wardrobe change.

Nobody will let me change.

In my teens, I started to notice I wasn’t as happy as my friends, and my wardrobe took a dark turn toward various shades of black (such as black, blacker, and blackest).

In my 20s, the color scheme of my wardrobe experienced a bit of a jolt (but nothing drastic), and I felt less like someone just killed my dog. (I haven’t had a dog since I was 11. Relevant? Probably not.)

In my 30s (I know, this part has to be fictional since I’m 29… in my mind), I regressed a bit with my wardrobe and my mood. Whatever fun and optimism I found in my 20s kind of… died. (I just realized that this coincides with something else in my life. I don’t think I realized the parallel until just now. I have no idea how I missed it.)

Throughout my life, I’ve tried to hide the extent of my psychological fucked-up-ness from my family. (In this context, I’m referring to my mom, sisters, and extended family.) I’ve been pretty successful with that. Not sure if that’s a good thing, but it doesn’t even matter. I was, and will forever be, seen as the dark, depressed one. The girl who’s never happy. The girl who would never consider wearing anything other than black, very dark grey, or when she’s feeling wild, navy blue.

Wardrobe concerns aside, I am fucking frustrated.

How can I make progress with my depression when everyone expects me to be depressed and sees me that way no matter how I feel? How can I make progress when my depression is largely dismissed as “normal for Sandra“?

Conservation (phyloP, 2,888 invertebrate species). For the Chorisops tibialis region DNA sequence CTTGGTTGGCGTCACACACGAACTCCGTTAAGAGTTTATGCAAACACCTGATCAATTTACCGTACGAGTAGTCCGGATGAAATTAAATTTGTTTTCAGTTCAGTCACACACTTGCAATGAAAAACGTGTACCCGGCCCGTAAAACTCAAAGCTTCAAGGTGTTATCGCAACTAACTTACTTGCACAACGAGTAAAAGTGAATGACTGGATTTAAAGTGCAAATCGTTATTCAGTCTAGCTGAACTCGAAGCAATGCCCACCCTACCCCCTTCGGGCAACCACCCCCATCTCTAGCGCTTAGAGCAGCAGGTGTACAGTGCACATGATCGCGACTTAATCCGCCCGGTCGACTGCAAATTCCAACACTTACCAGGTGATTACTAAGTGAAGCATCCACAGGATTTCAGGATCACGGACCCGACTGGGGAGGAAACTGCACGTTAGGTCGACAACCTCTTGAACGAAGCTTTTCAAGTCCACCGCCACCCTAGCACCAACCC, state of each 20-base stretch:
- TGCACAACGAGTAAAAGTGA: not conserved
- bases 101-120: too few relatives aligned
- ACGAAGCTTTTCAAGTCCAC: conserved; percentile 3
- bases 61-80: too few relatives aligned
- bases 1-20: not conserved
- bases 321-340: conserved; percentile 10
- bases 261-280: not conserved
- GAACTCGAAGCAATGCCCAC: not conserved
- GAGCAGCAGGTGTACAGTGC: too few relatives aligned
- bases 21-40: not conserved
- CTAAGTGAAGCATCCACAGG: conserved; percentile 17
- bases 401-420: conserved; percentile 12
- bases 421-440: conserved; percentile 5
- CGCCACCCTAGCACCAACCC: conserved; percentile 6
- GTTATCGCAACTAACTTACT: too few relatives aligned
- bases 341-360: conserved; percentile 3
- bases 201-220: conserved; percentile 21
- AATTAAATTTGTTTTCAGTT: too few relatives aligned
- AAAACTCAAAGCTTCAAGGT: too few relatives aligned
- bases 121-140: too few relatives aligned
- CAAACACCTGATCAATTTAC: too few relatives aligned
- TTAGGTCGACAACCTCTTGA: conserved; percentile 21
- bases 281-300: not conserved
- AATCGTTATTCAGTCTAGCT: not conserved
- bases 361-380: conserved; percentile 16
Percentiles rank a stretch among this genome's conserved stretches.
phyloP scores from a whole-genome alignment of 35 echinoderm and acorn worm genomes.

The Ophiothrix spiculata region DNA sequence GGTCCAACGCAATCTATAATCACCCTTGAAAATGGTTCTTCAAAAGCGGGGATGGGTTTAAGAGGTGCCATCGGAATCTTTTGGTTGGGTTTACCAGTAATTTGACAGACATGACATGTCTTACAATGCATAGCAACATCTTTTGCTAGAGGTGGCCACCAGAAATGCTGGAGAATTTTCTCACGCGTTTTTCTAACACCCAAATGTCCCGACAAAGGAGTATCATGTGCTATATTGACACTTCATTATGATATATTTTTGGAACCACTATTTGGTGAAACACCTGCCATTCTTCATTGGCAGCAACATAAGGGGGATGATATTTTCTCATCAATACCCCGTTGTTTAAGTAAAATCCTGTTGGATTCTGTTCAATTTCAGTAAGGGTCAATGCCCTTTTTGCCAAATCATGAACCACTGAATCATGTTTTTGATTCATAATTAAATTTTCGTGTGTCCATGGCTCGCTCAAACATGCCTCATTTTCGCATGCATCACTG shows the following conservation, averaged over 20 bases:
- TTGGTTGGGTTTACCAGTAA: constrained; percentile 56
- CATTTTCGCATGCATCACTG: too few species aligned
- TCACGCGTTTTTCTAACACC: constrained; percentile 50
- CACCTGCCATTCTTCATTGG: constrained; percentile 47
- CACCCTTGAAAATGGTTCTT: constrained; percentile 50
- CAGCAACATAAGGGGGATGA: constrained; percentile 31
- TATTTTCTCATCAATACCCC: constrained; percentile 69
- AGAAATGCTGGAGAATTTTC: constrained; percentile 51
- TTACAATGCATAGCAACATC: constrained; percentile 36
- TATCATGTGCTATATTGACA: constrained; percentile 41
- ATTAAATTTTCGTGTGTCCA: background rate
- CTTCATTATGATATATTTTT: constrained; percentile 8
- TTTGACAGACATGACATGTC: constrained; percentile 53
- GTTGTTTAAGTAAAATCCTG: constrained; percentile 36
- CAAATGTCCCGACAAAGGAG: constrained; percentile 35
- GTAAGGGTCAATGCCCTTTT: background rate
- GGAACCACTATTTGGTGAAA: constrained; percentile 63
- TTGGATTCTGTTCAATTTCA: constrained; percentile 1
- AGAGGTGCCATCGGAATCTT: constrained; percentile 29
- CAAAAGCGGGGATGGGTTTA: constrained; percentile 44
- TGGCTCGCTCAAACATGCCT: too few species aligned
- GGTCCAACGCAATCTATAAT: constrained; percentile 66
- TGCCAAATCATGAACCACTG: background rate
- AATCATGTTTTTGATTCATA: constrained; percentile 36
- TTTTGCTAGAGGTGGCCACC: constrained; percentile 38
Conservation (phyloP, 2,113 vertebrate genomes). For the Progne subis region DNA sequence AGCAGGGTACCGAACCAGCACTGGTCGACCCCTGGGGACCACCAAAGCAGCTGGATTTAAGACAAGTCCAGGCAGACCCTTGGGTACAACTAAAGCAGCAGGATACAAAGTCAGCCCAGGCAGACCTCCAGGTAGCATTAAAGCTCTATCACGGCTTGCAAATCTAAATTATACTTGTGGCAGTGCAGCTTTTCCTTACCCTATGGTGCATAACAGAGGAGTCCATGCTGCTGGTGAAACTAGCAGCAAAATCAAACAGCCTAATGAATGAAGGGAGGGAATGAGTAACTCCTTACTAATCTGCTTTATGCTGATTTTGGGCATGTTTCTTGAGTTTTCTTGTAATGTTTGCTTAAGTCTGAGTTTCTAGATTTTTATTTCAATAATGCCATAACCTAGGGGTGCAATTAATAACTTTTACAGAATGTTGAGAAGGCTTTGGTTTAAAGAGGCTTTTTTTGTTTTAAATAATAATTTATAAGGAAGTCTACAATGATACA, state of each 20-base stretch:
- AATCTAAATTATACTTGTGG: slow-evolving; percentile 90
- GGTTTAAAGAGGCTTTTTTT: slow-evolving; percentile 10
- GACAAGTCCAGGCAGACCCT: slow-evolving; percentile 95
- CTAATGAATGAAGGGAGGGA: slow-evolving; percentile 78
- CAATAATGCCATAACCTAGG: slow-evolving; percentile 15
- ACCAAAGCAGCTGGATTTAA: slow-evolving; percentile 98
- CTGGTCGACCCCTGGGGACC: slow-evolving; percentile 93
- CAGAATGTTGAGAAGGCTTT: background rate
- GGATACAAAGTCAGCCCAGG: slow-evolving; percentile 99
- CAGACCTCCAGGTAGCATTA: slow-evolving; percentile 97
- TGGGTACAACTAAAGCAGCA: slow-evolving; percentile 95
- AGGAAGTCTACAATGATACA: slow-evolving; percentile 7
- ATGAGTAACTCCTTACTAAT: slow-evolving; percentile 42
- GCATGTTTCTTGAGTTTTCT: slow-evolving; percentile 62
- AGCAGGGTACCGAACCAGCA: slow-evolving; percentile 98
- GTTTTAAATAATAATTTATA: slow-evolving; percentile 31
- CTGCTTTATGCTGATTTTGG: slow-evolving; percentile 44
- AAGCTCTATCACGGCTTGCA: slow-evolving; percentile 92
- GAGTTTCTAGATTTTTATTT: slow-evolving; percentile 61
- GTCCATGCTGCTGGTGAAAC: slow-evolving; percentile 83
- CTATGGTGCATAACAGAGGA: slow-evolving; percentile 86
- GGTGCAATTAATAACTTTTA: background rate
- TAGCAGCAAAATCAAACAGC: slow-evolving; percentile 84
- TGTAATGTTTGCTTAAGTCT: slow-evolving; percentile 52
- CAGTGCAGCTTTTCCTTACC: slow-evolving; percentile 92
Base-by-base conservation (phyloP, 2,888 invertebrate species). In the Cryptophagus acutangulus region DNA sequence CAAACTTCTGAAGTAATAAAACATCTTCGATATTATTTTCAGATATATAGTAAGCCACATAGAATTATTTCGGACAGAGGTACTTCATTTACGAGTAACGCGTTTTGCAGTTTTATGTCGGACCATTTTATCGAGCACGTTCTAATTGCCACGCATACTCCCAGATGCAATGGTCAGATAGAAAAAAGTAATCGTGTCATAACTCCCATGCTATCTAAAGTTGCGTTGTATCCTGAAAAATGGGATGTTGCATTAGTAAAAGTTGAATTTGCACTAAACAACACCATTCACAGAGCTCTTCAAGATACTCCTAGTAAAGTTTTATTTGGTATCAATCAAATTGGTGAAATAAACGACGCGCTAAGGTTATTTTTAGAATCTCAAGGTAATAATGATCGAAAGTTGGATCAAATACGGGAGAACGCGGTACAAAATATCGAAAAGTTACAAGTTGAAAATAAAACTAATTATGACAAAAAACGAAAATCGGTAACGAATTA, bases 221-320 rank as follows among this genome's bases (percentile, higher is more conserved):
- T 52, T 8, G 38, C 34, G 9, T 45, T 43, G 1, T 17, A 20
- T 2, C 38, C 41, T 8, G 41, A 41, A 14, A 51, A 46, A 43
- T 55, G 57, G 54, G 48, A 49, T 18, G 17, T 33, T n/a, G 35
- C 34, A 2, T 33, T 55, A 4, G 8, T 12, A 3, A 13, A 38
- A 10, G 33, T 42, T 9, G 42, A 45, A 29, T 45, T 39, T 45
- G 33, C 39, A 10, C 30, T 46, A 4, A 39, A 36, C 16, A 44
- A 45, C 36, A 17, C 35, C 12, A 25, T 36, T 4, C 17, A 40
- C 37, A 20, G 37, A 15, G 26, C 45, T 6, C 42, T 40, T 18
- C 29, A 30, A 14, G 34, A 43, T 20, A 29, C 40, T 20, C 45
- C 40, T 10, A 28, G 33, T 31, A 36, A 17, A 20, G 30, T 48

There is nothing normal about feeling the way I do.

My depression is not a topic of conversation. It’s sort of swept aside. No one wants to talk about it because they don’t know how to deal with it. It makes them uncomfortable. Yet they associate it so closely with me that it’s the equivalent of a running joke.

Depression is no joke. And it’s become impossible for me to dissociate myself from it.

I can’t seem to feel better around my family even if I feel better on my own because they assume Sandra and depression are synonymous. No wonder I feel like depression has become my entire identity! Is that really all people think when they think of me? If I’m feeling better, I hate that I have to fight to convince my family of that. In fact, I don’t bother.

I have an illness, and it feels like my family doesn’t want me to get better. I know (hope) that’s not true, but that’s how it feels. Do they not realize that their constant association of me with depression is making me worse? That it’s making me feel like I *have to* be depressed? Do they not pay attention to anything else about me? Why not associate me with reading or writing or designing or just generally being really smart and funny? I mean, they do associate me with those things a little, but nothing like they do with depression.